Friday, October 9, 2015

6 Ways to Use Graph Paper

I love graph paper! Now that it is out in the open, here is why: It has many valuable uses. The first one is traditional and mundane, the second came in handy for me at university, and the rest are more interesting.

1. Geometry and Calculus

In high school, we used graph paper in geometry class, then again in my calculus college class a long time ago. These were all done in pencil. (I have since learned that some people use pen to do math. I make too many mistakes.)

2. Economics

Five years ago, I tried to take Economics at when I was studying to get my MBA. I say "tried," because of the poor job my college economics teacher did. He told us not to buy the textbook - we would not need it. We would be using real life examples, instead. Funny, but my graduate school professor did not agree with him. (The college teacher was an adjunct who was not rehired, by the way.)

I realized before midterms that there was not a way in the world that I would be passing the test, much less the class. I asked to become a two-year student, which was usually only allowed for university employees. Before the next fall, I studied my notes very carefully and took a summer course for non-business majors going into the MBA program. 

And I developed a color-coding system for all the graphs we had to draw. The easiest way to draw graphs is on graph paper, right? I even used graph paper for my notes.




My system helped me to keep everything straight: Supply (S) = red, Demand (D) = blue, etc. I used graph paper for assignments and gave my professor an index card with my color key on it. He said he liked it, because it was easy for him to grade - no guessing at proportions since they were all graphed and ruled. (A little later, he said he wished others would do the same thing.) I passed Economics with a decent grade.

3. Rearranging furniture layouts without the heavy lifting. 

I do not know how she used to do it, but my mother was always rearranging the furniture. And I do not mean just around the room. I would leave for school in the afternoon with Room #1 being the living room and Room #2 being the dining room. When I came home, they would be reversed.  I never knew how the house would be situated from day to day.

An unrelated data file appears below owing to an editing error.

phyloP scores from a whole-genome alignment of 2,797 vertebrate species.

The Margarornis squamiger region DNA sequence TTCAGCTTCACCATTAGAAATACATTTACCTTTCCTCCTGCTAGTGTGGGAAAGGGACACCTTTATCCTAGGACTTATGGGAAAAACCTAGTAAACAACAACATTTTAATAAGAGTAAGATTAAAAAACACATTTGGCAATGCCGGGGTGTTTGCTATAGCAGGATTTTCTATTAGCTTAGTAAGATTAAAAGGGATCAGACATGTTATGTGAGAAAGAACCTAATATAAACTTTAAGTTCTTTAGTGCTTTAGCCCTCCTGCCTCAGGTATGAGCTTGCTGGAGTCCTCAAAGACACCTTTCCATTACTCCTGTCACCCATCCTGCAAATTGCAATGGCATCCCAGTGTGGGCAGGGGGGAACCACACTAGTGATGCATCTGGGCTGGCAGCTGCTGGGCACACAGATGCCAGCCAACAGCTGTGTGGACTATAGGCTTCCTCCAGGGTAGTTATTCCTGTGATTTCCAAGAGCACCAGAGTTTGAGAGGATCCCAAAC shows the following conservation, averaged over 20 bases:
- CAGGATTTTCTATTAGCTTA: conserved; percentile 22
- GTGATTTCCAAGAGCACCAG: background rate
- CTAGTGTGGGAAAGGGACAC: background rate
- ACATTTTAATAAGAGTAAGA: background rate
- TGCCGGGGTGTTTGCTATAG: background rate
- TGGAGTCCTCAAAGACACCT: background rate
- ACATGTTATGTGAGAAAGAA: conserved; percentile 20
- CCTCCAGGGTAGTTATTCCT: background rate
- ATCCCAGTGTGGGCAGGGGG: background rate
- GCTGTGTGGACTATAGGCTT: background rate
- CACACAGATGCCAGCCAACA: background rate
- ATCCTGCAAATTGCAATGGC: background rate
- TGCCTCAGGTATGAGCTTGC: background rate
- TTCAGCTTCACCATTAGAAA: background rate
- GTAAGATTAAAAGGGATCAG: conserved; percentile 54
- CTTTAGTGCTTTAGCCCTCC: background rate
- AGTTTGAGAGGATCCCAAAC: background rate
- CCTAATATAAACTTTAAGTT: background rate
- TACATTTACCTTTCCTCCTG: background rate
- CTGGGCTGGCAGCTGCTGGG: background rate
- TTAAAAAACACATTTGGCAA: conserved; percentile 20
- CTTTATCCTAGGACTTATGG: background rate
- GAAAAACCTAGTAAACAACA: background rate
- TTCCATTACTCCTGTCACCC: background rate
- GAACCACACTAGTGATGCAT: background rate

Not me. I plan my layouts ahead of time by measuring furniture pieces and room dimensions, including door openings and window placement. 

I then draw the furniture pieces onto graph paper, labeling them, and then cut them out. I do not have nimble fingers anymore, so the furniture pieces have to be big enough to be manipulated. Four squares to a foot seems to work best for me.  

I draw out the room(s) onto graph paper, also. I will tape  or glue pieces together to make the room layout to the same scale as the furniture. Once I am happy with the layout, I adhere the furniture to the paper.

This is very useful when one is moving residences, especially when using movers. Everyone will know where to put everything even without anyone having to direct them by referring to the chart. 

4. As a regular or bullet journal.

I discovered bullet journaling earlier this year and decided to make mine with graph paper. The squares make it easy to draw lines for monthly layouts, headings, and to keep writing straight.  I bought a blue Miquel Rius at Amazon.com.



I adhered a lace and heart sticker I bought at Dollar Tree.


5. Create your own paper

I created this blue ombre graph paper using Excel. I am using mine to make my own bullet lists.

6. Create your own checklists
Blurred for privacy
How many ways can you think of? Let me know your suggestions in the comments below.

Enjoy!

-Amelia

P.S. If you would like a copy of the papers, drop me an email: myadhdlifeisfun@gmail.com